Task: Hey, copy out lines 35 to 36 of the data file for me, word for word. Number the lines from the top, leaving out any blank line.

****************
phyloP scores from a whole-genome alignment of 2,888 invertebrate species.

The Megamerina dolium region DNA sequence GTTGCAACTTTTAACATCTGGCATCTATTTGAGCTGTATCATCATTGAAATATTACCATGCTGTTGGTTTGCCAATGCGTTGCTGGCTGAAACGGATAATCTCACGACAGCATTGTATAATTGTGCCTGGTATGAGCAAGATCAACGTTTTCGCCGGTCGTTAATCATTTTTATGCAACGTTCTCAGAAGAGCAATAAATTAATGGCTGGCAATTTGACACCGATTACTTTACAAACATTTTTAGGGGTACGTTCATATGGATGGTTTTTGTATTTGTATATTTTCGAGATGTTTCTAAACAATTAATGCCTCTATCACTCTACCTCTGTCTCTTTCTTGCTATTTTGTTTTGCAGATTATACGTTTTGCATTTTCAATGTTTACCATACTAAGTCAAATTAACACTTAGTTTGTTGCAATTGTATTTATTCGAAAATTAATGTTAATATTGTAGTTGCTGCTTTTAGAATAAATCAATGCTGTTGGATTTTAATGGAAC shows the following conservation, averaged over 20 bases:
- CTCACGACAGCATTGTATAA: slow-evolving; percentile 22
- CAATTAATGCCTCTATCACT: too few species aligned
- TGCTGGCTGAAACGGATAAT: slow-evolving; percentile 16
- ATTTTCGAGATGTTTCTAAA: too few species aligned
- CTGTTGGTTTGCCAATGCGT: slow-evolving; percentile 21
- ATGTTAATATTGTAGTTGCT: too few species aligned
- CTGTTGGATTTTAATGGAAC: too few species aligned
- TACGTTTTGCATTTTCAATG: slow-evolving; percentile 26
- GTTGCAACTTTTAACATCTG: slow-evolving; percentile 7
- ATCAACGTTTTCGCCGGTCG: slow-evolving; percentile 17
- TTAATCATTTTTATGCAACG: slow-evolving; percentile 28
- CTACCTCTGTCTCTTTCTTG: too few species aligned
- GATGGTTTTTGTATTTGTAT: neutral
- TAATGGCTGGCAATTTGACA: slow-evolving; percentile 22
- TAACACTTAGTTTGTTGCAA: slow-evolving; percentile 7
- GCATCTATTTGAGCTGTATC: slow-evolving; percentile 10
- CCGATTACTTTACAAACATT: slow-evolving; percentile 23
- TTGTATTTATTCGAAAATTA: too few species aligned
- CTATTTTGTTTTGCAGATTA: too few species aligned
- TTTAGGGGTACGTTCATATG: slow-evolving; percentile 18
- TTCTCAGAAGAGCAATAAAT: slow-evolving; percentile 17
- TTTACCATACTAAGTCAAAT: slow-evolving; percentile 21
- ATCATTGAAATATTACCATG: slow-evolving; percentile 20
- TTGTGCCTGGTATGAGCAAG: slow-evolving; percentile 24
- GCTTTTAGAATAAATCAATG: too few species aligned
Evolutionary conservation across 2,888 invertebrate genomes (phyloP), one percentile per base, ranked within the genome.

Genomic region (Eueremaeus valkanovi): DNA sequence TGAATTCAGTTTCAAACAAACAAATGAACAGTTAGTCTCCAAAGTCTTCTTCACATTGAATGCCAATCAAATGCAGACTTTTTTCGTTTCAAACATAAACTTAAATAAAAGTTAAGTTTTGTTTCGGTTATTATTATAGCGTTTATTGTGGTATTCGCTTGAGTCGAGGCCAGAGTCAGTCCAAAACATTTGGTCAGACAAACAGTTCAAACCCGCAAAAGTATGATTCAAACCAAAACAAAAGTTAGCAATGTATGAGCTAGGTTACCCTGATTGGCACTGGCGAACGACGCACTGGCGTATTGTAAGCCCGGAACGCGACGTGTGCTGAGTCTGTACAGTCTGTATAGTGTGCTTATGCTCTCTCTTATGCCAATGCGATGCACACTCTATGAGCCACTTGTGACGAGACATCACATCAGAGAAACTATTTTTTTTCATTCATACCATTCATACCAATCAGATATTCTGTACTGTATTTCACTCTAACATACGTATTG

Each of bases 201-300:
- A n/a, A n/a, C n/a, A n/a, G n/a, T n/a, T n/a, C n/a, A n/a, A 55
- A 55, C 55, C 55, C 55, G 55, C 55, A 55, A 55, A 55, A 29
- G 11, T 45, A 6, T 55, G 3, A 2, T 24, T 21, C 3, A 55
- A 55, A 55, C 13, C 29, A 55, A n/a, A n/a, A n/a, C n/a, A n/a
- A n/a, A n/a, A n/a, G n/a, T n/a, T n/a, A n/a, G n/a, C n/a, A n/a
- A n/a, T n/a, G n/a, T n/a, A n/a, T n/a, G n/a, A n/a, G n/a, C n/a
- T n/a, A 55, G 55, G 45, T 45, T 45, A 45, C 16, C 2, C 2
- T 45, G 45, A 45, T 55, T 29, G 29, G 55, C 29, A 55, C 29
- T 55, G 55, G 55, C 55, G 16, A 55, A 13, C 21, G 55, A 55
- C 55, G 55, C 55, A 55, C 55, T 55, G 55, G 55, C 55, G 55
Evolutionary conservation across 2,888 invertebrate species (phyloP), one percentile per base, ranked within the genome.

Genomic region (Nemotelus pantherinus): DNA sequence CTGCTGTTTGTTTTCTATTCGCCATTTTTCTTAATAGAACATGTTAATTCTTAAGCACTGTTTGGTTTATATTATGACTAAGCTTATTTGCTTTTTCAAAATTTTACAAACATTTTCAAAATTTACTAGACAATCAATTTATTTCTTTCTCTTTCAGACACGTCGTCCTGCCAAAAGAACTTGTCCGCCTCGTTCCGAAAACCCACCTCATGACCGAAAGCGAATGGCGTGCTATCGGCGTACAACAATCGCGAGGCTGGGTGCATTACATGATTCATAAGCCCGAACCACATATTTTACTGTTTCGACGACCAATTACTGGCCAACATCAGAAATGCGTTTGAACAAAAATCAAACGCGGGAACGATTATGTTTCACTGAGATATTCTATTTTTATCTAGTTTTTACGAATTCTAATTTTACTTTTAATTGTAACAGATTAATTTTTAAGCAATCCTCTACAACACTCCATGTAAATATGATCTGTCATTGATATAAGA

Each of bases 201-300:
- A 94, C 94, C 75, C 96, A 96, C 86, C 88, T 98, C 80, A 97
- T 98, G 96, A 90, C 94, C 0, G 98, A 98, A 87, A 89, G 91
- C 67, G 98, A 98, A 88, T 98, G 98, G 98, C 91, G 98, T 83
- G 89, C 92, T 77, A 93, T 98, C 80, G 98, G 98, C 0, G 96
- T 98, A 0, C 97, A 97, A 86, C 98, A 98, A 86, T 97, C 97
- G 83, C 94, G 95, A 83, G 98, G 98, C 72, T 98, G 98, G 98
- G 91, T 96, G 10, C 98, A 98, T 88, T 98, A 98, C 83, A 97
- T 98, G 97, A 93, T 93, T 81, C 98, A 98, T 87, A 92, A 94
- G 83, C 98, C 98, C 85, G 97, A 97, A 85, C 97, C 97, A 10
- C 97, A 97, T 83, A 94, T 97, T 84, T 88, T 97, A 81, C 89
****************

- A n/a, A n/a, A n/a, G n/a, T n/a, T n/a, A n/a, G n/a, C n/a, A n/a
- A n/a, T n/a, G n/a, T n/a, A n/a, T n/a, G n/a, A n/a, G n/a, C n/a